SAT II US History : Cause and Effect in Intellectual and Cultural History from Pre-Columbian History to 1789

Study concepts, example questions & explanations for SAT II US History

varsity tutors app store varsity tutors android store

Example Questions

Example Question #1 : U.S. Intellectual And Cultural History From Pre Columbian History To 1789

Which of these was not a consequence of the First Great Awakening?

Possible Answers:
These were all consequences of the Great Awakening
A new sense of independence fostered in the colonies about religious choices and freedoms
A fear of secular education, that encouraged the creation of many religious schools
An abhorrence for Catholicism, and the Pope, amongst the colonists
The division of existing congregations and sects, thus creating new denominations of Christianity
Correct answer: An abhorrence for Catholicism, and the Pope, amongst the colonists
Explanation:

The First Great Awakening (1730-1740) was a period of intense religious revivalism in the colonies that helped foster an independent religious spirit, encourage the creation of new Christian denominations and lead to the creation of many Christian schools across the colonies. Disdain for Catholicism was already rampant amongst the (vast) Protestant majority in the colonies and, as such, was not caused by the First Great Awakening. 

Example Question #2 : U.S. Intellectual And Cultural History From Pre Columbian History To 1789

What was the most significant long-term consequence of King Phillip’s War, in terms of colonial ideology?

Possible Answers:

It caused the British to issue a number of taxes on the colonists as reparation. 

It engendered a cautious peace between the Natives and the colonists that would last for several decades.

It created a sense of colonial, or American, identity distinct from that of the British.

It expanded trade relations between the defeated Native Americans and the colonies.

It obliterated the Native population in New England and opened up land for further settlement.

Correct answer:

It created a sense of colonial, or American, identity distinct from that of the British.

Explanation:

Prior to King Phillip’s War there had been little existence of an American identity, one distinct from British. In the early seventeenth century, colonies had been established primarily as a means of shipping religious dissidents three thousand miles away, where they could not affect English heterodoxy. The colonists tended to see themselves as religiously separate, but culturally and nationally identical to the British; however, in King Phillip’s War the colonists were provided with very little assistance by the British Empire. Forced to fight and die together, the war fostered a new identity, an American identity that would continue to build, particularly in New England, for the next hundred years.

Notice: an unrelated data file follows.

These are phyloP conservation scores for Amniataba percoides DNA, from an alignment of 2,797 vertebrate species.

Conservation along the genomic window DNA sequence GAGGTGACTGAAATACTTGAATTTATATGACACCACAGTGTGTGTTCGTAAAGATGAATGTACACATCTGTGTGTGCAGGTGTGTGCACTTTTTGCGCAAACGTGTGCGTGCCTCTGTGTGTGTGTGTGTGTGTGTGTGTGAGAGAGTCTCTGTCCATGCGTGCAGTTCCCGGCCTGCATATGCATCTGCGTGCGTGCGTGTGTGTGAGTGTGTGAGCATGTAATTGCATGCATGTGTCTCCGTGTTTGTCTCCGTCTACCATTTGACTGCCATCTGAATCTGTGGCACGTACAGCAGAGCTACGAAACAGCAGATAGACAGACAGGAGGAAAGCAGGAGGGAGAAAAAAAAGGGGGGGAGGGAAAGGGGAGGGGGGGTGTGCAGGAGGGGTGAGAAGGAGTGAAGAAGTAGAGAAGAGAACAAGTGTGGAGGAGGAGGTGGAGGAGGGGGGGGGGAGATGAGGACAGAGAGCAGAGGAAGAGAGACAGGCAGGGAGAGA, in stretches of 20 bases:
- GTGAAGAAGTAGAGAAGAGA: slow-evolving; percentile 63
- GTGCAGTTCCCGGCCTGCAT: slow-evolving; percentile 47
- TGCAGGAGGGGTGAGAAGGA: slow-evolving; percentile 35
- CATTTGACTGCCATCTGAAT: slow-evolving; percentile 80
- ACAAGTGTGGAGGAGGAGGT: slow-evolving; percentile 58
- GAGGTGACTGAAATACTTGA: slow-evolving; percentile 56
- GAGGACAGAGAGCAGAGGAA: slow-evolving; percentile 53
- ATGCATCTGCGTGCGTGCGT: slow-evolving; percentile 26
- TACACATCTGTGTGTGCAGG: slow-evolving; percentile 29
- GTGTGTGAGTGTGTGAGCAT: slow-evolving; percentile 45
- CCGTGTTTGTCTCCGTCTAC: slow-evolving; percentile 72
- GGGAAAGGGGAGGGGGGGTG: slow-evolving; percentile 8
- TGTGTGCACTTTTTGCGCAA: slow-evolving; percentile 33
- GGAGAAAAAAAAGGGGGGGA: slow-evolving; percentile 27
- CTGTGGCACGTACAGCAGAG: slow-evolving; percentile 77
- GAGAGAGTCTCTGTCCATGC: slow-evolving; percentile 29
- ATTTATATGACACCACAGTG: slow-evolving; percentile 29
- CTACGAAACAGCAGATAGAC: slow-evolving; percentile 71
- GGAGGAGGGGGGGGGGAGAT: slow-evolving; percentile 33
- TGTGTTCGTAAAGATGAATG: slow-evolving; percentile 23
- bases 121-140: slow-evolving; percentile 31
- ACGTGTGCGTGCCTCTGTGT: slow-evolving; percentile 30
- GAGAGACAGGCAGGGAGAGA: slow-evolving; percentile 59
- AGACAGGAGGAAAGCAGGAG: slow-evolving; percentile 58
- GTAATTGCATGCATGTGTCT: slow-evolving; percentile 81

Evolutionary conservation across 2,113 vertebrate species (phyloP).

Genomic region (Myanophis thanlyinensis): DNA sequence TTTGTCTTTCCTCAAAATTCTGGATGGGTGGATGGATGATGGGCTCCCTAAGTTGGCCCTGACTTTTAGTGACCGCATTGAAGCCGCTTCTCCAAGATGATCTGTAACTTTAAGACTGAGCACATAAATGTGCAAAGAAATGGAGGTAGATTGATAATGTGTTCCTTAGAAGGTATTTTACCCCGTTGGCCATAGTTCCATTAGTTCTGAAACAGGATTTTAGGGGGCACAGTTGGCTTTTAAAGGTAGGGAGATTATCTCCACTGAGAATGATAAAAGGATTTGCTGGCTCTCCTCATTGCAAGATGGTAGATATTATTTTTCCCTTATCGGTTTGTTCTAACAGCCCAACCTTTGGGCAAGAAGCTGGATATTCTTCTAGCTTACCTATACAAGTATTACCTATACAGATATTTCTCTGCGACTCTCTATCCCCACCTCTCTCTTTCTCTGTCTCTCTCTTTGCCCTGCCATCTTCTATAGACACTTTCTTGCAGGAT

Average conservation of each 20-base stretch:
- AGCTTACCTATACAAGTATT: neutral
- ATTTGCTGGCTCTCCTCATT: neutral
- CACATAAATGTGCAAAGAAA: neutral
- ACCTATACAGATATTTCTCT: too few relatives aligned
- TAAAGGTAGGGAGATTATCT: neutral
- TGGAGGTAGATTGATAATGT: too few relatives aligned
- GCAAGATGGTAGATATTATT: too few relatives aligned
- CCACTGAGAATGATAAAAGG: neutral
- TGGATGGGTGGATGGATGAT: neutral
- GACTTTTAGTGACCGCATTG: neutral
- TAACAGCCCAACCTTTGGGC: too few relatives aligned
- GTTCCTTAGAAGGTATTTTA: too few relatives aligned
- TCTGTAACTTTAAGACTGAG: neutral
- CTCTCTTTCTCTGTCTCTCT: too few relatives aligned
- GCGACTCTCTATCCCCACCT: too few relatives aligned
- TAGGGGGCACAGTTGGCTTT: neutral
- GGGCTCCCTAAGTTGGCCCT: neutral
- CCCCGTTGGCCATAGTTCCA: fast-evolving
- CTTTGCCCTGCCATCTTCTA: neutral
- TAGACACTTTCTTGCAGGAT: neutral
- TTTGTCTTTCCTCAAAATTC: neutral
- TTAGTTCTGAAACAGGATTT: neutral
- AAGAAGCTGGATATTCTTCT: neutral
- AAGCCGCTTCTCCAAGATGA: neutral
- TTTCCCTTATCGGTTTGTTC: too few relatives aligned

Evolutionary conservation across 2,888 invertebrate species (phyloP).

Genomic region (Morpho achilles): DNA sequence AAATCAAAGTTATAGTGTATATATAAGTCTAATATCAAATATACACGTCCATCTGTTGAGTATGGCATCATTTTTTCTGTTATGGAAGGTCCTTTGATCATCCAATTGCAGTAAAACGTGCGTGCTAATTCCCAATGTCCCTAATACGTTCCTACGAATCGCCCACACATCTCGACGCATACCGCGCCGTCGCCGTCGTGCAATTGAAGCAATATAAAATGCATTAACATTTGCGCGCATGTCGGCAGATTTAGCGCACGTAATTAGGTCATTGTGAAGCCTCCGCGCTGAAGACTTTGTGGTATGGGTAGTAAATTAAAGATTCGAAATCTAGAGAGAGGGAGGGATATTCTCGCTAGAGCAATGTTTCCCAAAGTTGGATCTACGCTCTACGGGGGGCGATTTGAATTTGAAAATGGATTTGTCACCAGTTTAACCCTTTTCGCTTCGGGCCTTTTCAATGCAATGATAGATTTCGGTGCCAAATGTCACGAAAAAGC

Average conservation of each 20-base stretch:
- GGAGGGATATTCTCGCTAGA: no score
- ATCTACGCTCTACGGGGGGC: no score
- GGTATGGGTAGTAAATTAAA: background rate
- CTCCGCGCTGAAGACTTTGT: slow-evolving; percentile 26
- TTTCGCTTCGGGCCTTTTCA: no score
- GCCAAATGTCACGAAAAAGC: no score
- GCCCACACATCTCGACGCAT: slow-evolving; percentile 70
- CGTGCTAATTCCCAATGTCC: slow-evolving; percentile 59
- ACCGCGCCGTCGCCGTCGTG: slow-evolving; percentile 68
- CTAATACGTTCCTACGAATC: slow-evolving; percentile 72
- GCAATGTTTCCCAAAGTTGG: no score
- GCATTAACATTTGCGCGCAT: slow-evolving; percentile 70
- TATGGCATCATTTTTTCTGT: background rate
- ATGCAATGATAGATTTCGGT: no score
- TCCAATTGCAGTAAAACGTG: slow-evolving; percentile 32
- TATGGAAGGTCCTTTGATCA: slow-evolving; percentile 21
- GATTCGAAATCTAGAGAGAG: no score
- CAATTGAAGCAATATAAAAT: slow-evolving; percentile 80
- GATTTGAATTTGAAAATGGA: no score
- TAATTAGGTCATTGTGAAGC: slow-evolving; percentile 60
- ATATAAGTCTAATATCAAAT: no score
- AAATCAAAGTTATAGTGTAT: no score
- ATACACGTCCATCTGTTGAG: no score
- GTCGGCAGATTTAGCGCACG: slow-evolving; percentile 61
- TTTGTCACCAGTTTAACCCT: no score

Example Question #3 : Cause And Effect In Intellectual And Cultural History From Pre Columbian History To 1789

“Letters from a Pennsylvania Farmer”                         .

Possible Answers:

inspired anti-British sentiment throughout the colonies 

called for the creation of much needed internal infrastructure 

demanded a reform in agricultural practices

argued against the Articles of Confederation  

supported the authority of the British Empire

Correct answer:

inspired anti-British sentiment throughout the colonies 

Explanation:

“Letters from a Pennsylvania Farmer” was, in fact, written by a lawyer in opposition to the British imposition of the Townshend Acts. The tract argued that the British government did have ultimate authority over the external affairs of the colonies, but that the colonies had the right to internal government. It declared that taxes made solely for the purpose of raising revenue for the Empire were abhorrent and against the British legal system. The tract was widely read and encouraged anti-British feeling throughout the colonies. 

Example Question #4 : Cause And Effect In Intellectual And Cultural History From Pre Columbian History To 1789

The Salem Witch Trials were a product of all the following except __________.

Possible Answers:

unclear political structures of the Massachusetts Colony

the European tradition of persecuting perceived witches

Calvinist views of the role of women in society

the practice of neo-paganism among Salem's townspeople

Calvinist theological views of appropriate behavior

Correct answer:

the practice of neo-paganism among Salem's townspeople

Explanation:

In early 1692, many town in the northern part of Massachusetts colony underwent a mass hysteria where various townspeople accused others of being practicing witches. Such accusations had a long history in European culture, and were well established in the colonists' own deeply held Calvinism. Witchcraft was a capital offense, and the ensuing trials became more convoluted by recent changes and disputes over Royal authority in the colony. In all, hundreds were accused and convicted, with dozens being executed in a variety of manners. This was also the last instance of a widespread witch trial, and made royal authority finally preeminent in Massachusetts.

Learning Tools by Varsity Tutors

Incompatible Browser

Please upgrade or download one of the following browsers to use Instant Tutoring: